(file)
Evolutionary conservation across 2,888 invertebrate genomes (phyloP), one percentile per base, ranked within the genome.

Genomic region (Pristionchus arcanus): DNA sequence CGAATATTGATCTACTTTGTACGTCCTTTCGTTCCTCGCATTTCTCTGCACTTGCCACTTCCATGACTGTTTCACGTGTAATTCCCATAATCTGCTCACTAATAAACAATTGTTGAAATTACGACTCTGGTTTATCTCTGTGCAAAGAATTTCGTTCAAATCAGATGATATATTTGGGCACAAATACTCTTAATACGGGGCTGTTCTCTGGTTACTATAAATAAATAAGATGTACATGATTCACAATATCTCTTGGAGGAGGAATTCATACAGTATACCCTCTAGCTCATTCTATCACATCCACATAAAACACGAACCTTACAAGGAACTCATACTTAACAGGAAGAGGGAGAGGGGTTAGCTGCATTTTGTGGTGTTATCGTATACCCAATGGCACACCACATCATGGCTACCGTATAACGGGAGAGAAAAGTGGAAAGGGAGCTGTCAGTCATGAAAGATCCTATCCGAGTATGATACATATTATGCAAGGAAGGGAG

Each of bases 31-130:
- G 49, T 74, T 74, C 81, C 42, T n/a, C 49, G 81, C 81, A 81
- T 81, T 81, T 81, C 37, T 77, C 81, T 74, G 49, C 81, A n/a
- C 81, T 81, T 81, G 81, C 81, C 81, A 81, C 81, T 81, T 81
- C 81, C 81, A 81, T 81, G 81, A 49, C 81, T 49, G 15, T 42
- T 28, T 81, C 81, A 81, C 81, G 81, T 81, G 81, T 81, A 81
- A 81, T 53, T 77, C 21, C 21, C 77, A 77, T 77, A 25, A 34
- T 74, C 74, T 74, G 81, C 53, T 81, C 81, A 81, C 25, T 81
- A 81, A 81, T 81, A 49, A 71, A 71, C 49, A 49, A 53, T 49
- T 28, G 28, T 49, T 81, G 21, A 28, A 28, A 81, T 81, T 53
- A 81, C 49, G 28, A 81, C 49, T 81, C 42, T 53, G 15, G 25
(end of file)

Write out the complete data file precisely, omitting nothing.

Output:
Evolutionary conservation across 2,888 invertebrate genomes (phyloP), one percentile per base, ranked within the genome.

Genomic region (Pristionchus arcanus): DNA sequence CGAATATTGATCTACTTTGTACGTCCTTTCGTTCCTCGCATTTCTCTGCACTTGCCACTTCCATGACTGTTTCACGTGTAATTCCCATAATCTGCTCACTAATAAACAATTGTTGAAATTACGACTCTGGTTTATCTCTGTGCAAAGAATTTCGTTCAAATCAGATGATATATTTGGGCACAAATACTCTTAATACGGGGCTGTTCTCTGGTTACTATAAATAAATAAGATGTACATGATTCACAATATCTCTTGGAGGAGGAATTCATACAGTATACCCTCTAGCTCATTCTATCACATCCACATAAAACACGAACCTTACAAGGAACTCATACTTAACAGGAAGAGGGAGAGGGGTTAGCTGCATTTTGTGGTGTTATCGTATACCCAATGGCACACCACATCATGGCTACCGTATAACGGGAGAGAAAAGTGGAAAGGGAGCTGTCAGTCATGAAAGATCCTATCCGAGTATGATACATATTATGCAAGGAAGGGAG

Each of bases 31-130:
- G 49, T 74, T 74, C 81, C 42, T n/a, C 49, G 81, C 81, A 81
- T 81, T 81, T 81, C 37, T 77, C 81, T 74, G 49, C 81, A n/a
- C 81, T 81, T 81, G 81, C 81, C 81, A 81, C 81, T 81, T 81
- C 81, C 81, A 81, T 81, G 81, A 49, C 81, T 49, G 15, T 42
- T 28, T 81, C 81, A 81, C 81, G 81, T 81, G 81, T 81, A 81
- A 81, T 53, T 77, C 21, C 21, C 77, A 77, T 77, A 25, A 34
- T 74, C 74, T 74, G 81, C 53, T 81, C 81, A 81, C 25, T 81
- A 81, A 81, T 81, A 49, A 71, A 71, C 49, A 49, A 53, T 49
- T 28, G 28, T 49, T 81, G 21, A 28, A 28, A 81, T 81, T 53
- A 81, C 49, G 28, A 81, C 49, T 81, C 42, T 53, G 15, G 25